Utility Dive summarized the energy crisis facing California amidst the heat wave, quoting AEE’s Leah Rubin Shen. Read snippets below and the full article here.
The new slate of clean energy resources the California Public Utilities Commission approved last week will take about five years to fully come online. In the meantime, grid officials say conservation and demand flexibility will be key to maintaining reliability.
The state's hydro resources are 40% below last year's levels — which was also below average…
Some areas of California are forecast to be in the mid-100s Fahrenheit today, the ISO said, and generally about 4 to 8 degrees above normal for Northern California and 6 to 15 degrees above normal in Southern California.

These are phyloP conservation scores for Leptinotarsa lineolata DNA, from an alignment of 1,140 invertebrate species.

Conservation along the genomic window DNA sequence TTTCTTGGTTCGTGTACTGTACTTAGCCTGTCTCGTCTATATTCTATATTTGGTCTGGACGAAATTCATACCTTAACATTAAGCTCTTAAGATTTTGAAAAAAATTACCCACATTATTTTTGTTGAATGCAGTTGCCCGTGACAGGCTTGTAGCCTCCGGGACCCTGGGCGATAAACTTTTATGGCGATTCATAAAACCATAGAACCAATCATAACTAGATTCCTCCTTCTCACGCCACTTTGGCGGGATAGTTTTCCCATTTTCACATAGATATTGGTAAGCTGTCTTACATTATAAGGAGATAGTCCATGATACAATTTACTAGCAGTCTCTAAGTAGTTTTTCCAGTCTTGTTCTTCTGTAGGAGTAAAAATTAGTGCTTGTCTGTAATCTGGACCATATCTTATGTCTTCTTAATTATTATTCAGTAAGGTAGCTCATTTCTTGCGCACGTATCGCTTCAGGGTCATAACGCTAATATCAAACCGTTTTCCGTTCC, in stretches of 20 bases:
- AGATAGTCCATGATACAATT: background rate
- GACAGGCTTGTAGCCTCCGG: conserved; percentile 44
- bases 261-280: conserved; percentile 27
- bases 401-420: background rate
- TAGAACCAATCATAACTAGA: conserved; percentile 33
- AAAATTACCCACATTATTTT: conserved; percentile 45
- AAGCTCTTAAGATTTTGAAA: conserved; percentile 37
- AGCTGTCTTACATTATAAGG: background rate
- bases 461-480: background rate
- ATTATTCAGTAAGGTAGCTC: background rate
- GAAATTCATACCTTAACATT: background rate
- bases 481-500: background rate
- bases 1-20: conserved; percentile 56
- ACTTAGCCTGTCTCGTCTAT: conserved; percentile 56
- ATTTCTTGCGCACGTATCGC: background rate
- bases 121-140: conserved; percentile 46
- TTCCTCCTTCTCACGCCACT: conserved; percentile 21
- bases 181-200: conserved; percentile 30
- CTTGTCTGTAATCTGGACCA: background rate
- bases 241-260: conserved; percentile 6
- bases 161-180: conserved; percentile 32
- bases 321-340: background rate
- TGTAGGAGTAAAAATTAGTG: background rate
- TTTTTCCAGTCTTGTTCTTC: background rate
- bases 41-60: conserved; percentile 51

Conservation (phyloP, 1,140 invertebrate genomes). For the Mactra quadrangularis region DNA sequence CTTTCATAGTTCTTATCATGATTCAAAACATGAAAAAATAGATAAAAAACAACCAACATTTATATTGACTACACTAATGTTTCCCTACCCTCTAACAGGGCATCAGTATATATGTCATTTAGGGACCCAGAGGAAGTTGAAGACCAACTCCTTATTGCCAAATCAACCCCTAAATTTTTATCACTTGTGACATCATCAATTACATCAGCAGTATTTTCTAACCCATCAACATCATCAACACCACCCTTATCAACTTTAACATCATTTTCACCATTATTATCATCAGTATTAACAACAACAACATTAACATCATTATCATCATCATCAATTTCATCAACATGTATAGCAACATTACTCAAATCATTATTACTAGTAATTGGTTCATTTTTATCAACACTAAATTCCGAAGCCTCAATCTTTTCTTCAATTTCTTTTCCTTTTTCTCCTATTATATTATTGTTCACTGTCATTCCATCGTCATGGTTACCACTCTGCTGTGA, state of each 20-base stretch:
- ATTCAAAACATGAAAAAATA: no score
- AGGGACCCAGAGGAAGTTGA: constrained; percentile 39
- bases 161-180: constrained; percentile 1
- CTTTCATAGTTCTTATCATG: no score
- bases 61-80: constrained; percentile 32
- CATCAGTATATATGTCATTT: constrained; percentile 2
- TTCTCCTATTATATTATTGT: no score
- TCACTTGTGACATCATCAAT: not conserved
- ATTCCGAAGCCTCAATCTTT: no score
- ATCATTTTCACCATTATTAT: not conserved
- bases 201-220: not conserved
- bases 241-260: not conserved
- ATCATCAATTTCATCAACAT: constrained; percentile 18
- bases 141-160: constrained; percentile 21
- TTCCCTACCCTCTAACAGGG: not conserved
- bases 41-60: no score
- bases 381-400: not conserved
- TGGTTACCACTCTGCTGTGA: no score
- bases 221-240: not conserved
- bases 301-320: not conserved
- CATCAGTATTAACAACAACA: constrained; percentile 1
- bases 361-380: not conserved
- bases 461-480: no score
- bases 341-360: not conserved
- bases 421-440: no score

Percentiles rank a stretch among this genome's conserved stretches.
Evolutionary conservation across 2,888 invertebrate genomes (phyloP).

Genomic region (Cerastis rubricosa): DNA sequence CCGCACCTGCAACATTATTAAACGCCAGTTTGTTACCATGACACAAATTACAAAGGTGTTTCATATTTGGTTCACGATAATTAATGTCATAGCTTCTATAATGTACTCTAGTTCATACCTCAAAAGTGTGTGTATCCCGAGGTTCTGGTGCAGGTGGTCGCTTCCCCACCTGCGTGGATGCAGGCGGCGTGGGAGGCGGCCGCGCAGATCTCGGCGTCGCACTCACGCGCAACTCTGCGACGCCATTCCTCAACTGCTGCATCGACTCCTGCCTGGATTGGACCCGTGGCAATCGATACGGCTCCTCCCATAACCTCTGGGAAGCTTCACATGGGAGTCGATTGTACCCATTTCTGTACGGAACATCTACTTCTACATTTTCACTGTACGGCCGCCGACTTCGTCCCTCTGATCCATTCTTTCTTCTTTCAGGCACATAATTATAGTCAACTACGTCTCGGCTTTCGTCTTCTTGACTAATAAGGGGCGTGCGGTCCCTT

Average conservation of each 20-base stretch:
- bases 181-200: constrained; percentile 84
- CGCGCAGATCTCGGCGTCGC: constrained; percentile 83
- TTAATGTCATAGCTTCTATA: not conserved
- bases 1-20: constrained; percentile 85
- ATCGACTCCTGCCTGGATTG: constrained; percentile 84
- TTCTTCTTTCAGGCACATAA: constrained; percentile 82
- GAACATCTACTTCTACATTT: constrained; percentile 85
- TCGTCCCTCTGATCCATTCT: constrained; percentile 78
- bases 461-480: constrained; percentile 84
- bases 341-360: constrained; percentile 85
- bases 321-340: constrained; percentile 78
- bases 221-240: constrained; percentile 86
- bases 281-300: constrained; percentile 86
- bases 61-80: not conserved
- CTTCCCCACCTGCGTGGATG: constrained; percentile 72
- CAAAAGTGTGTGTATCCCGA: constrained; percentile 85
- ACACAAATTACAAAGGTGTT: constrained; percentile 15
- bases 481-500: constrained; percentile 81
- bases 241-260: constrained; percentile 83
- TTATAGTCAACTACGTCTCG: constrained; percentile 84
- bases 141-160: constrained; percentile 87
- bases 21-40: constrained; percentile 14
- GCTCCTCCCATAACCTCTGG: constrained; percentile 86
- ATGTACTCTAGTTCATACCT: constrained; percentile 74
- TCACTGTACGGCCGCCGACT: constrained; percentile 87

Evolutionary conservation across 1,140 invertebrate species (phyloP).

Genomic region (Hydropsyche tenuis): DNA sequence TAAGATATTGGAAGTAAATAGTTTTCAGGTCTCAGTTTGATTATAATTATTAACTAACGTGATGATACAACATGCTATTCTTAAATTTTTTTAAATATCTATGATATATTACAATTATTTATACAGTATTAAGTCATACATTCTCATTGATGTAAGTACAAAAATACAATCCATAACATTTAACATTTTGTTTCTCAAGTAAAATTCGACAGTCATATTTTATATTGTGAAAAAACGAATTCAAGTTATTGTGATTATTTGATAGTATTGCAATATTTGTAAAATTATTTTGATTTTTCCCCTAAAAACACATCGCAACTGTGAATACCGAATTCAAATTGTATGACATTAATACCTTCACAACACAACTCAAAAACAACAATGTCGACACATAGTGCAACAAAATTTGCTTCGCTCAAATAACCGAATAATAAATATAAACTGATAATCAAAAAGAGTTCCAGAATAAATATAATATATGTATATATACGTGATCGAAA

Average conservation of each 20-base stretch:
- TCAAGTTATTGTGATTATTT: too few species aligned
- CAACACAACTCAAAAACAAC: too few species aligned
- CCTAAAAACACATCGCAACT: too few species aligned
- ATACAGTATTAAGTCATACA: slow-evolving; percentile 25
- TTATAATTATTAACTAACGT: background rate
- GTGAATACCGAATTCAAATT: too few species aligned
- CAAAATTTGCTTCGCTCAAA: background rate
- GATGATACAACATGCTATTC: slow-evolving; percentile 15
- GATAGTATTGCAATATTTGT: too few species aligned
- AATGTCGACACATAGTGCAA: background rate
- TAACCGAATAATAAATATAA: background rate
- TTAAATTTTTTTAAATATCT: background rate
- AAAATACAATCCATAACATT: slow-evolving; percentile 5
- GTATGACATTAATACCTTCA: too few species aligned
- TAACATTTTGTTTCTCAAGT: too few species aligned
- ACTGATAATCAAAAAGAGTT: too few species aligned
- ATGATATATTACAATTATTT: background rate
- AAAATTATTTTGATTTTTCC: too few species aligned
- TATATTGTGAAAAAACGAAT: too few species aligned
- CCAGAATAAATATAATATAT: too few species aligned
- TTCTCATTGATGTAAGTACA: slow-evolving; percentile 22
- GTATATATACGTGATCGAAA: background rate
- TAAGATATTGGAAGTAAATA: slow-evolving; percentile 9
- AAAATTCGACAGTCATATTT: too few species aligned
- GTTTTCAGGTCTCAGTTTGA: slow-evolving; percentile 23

This is familiar territory. The state faced blackouts last summer, and a root cause analysis published in January largely blamed a heat wave caused by climate change and issues with resource planning targets.
Since then, as much as 2,000 MW of additional battery storage has been added to the California grid… the forecast across the Pacific Northwest called for temperatures up to 111 degrees Fahrenheit this week, potentially impacting the ISO's ability to import energy.
"These systems are so interdependent, whether you're talking about food, water or energy, everything is very much connected," said Leah Rubin Shen, director at Advanced Energy Economy. "So taking that system-level approach was always important and is becoming increasingly important as we see greater and greater resources stress."
Read the full article here.